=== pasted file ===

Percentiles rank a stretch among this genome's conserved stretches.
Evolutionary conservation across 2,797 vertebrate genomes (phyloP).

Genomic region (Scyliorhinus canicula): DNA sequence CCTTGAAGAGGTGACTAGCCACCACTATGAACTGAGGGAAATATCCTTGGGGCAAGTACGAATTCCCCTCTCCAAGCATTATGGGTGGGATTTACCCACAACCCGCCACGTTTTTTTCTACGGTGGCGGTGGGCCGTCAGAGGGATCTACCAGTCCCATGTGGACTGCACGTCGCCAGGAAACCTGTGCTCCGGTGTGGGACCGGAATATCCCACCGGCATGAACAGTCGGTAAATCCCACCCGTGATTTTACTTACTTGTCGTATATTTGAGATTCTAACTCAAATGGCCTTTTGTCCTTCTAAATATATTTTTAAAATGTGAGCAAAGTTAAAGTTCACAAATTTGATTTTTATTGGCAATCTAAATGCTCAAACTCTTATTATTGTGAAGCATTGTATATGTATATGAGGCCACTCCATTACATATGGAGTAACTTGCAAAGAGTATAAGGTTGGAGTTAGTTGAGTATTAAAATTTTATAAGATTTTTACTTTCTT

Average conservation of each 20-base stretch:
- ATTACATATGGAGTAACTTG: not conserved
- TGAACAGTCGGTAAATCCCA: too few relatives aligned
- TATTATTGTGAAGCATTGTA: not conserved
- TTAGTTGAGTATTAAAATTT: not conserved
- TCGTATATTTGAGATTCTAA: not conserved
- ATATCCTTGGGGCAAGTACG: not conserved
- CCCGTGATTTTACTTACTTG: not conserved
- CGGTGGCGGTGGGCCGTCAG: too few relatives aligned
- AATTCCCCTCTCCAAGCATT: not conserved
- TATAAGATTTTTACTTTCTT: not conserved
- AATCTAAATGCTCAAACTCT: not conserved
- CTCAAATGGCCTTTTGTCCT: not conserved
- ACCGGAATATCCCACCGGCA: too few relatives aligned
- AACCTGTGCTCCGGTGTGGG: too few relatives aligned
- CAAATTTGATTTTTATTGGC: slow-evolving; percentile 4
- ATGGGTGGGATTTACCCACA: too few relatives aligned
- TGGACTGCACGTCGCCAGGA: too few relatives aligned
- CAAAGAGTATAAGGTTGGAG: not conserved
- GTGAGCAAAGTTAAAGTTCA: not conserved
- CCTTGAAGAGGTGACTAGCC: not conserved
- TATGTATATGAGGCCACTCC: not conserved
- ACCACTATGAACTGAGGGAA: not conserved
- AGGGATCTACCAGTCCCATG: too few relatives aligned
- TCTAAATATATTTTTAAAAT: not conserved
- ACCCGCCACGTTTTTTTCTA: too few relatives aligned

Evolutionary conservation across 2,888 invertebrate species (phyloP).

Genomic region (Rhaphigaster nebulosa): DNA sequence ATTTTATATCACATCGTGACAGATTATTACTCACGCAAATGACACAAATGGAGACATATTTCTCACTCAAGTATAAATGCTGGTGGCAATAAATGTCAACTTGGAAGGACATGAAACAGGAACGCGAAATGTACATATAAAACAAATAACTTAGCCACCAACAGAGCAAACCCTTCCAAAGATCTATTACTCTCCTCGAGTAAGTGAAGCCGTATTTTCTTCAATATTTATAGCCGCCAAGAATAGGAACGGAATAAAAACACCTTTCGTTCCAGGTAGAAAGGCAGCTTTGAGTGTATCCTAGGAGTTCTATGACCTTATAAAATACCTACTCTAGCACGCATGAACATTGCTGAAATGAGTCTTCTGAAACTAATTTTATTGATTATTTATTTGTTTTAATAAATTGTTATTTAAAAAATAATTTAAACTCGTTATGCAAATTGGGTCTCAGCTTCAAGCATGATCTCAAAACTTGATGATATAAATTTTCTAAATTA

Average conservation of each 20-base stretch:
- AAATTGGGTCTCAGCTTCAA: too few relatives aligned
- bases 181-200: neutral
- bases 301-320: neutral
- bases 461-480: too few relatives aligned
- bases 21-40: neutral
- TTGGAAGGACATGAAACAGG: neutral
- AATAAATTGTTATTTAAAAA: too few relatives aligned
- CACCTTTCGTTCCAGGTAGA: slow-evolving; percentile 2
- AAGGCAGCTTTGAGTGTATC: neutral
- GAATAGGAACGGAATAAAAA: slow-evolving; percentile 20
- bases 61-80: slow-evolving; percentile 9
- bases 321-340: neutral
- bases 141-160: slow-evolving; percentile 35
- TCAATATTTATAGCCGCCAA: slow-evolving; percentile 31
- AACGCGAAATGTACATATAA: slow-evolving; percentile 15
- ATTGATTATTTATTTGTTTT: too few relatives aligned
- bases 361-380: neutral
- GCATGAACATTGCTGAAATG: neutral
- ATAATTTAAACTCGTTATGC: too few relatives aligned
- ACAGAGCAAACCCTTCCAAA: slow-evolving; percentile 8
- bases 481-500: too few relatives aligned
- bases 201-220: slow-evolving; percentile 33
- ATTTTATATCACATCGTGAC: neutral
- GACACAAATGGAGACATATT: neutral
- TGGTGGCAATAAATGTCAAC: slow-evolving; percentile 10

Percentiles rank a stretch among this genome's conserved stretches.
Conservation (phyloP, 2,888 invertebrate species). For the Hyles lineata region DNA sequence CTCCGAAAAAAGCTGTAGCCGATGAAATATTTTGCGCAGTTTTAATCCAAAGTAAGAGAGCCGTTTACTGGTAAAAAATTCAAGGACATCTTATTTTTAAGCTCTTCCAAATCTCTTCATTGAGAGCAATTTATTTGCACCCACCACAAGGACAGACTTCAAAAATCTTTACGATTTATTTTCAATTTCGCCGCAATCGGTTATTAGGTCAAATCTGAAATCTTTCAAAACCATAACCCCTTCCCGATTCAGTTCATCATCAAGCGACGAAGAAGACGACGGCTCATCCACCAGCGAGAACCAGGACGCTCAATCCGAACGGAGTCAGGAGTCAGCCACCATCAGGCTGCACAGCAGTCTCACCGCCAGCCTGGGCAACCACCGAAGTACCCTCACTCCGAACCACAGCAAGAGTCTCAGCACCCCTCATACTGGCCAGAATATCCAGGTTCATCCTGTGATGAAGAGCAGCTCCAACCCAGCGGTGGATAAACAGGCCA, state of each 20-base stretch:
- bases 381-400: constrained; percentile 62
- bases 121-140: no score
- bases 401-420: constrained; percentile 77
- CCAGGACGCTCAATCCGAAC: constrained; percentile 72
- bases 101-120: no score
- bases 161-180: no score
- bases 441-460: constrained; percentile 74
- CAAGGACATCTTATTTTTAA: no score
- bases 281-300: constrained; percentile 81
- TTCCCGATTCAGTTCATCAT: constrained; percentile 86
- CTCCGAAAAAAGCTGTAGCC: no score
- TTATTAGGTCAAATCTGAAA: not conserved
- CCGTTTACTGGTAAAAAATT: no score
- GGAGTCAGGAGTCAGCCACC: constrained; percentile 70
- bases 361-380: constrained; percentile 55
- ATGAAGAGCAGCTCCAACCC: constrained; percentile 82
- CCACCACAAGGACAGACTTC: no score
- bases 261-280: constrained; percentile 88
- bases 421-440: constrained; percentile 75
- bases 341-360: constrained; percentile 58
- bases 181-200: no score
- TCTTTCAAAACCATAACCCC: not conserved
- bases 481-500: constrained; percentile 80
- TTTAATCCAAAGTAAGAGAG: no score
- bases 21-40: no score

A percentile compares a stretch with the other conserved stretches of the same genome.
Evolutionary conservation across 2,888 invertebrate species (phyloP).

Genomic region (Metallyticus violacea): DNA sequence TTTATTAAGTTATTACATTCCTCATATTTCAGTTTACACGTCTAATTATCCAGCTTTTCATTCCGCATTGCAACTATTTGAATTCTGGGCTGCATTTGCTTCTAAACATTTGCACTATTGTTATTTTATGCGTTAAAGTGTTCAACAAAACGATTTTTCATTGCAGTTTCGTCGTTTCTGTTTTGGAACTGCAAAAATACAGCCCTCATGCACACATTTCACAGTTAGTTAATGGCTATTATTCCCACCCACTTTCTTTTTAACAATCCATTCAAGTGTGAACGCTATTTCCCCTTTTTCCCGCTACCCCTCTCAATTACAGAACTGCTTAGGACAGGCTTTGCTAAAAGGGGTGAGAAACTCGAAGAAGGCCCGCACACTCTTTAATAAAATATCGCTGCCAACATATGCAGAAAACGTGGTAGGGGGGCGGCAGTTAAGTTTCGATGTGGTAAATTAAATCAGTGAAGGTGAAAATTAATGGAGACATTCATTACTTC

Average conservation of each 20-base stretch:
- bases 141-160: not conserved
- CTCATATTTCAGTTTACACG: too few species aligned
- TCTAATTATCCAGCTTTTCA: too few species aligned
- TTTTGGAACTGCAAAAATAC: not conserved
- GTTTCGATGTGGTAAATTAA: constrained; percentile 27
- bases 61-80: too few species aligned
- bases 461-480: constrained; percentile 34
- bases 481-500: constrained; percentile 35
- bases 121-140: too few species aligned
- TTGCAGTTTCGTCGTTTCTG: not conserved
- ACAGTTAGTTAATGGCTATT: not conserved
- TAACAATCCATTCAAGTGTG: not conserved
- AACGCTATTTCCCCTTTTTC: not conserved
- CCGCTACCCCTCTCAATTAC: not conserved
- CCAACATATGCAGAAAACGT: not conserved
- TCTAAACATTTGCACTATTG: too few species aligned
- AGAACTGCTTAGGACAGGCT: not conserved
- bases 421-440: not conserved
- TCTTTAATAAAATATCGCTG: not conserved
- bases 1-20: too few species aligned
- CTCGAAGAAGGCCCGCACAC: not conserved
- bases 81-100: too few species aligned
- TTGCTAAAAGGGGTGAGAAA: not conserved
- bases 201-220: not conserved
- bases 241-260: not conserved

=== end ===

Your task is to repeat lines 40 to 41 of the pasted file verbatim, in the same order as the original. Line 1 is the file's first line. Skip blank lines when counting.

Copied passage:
- CACCTTTCGTTCCAGGTAGA: slow-evolving; percentile 2
- AAGGCAGCTTTGAGTGTATC: neutral